My purpose in referring to these matters is not to establish that the defences were "spurious" or "unjustifiable" or "improper", or that to put them forward amounted to misconduct.  Nothing of that kind need be established as a basis for invoking the rule - it is enough that there was mixed success on issues or parts of the proceeding.  The relevance of those matters is that they are circumstances connected with the case which render it manifestly fair and just that the defendants should pay the costs resulting from their having raised those issues ...

The most persuasive argument put forward by the appellants was perhaps that which might be described as "in terrorem".  It raises the spectre of every judgment of dismissal resulting in a costly and painful process in which the court will be invited to dissect and analyze every issue and subissue with a view to apportioning costs.  That consequence, were it to materialize, would be most undesirable.  I see no reason why it should materialize.  It is now well over a decade since the unfettered discretion in the present statute and rules came into force.  There has not, to my knowledge, been an excessive number of applications to apportion costs.  I see nothing in the circumstances of this case which should encourage lawyers to conclude that such application should be brought except in relatively rare cases.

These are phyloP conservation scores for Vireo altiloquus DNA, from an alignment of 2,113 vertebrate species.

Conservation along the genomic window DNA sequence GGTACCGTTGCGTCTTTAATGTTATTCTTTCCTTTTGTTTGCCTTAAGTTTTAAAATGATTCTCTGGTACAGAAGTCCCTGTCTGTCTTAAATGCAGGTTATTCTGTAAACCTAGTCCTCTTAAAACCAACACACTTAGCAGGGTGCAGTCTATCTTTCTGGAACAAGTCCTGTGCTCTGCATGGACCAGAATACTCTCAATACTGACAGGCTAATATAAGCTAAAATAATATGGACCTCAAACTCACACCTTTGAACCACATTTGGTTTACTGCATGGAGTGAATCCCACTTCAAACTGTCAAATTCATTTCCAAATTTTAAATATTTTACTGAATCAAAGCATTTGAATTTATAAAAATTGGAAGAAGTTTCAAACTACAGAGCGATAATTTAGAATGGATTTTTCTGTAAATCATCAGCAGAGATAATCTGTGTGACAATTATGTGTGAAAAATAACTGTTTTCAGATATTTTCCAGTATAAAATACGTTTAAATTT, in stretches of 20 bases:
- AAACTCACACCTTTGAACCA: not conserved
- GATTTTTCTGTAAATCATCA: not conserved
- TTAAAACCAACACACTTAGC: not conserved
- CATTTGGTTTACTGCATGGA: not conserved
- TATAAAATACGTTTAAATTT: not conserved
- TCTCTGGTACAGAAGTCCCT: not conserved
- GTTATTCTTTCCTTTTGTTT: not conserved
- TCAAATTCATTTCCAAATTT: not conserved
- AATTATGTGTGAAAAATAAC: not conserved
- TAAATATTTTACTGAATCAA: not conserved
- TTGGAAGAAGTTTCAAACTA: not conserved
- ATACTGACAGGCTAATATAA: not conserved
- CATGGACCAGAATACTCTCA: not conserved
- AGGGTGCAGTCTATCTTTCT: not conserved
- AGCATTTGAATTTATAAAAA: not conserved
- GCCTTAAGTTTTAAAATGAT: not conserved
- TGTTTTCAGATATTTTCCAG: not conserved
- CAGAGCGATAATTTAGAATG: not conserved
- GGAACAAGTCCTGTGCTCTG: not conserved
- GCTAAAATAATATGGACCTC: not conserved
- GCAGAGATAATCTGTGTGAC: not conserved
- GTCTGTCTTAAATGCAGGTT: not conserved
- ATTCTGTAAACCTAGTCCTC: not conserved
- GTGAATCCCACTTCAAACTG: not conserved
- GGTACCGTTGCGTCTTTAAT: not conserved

[33]      Rule 57(15) gives a discretion to the trial judge to "redress the basic unfairness that would result" if the ultimately successful party were to recover costs for unnecessary and costly issues that it raised and lost:  Webber v. Canadian Aviation Insurance Managers Ltd., 2003 BCSC 274, at para. 23.  Sinclair Prowse J. added the further requirement that "the circumstances of the case must establish that the failure to apportion costs would result in basic unfairness" (para. 26).  Webber was followed in Chan et al v. Lee et al, 2006 BCSC 155, at paras. 25, 27.  The Rule 57(15) discretion exists in part to discourage parties from raising "red herring issues" (Van Halteren v. Wilhelm (1997), 22 C.P.C. (4th) 319 (B.C.S.C.)).  The Rule ought to be invoked sparingly, lest every trial be followed by a meticulous costs post mortem which would add yet further expense and be contrary to the interests of justice.  As stated by Vickers J. in Gotaverken Energy Systems Ltd. v. Cariboo Pulp & Paper Co. (1995), 9 B.C.L.R. (3d) 340 at 343 (S.C.):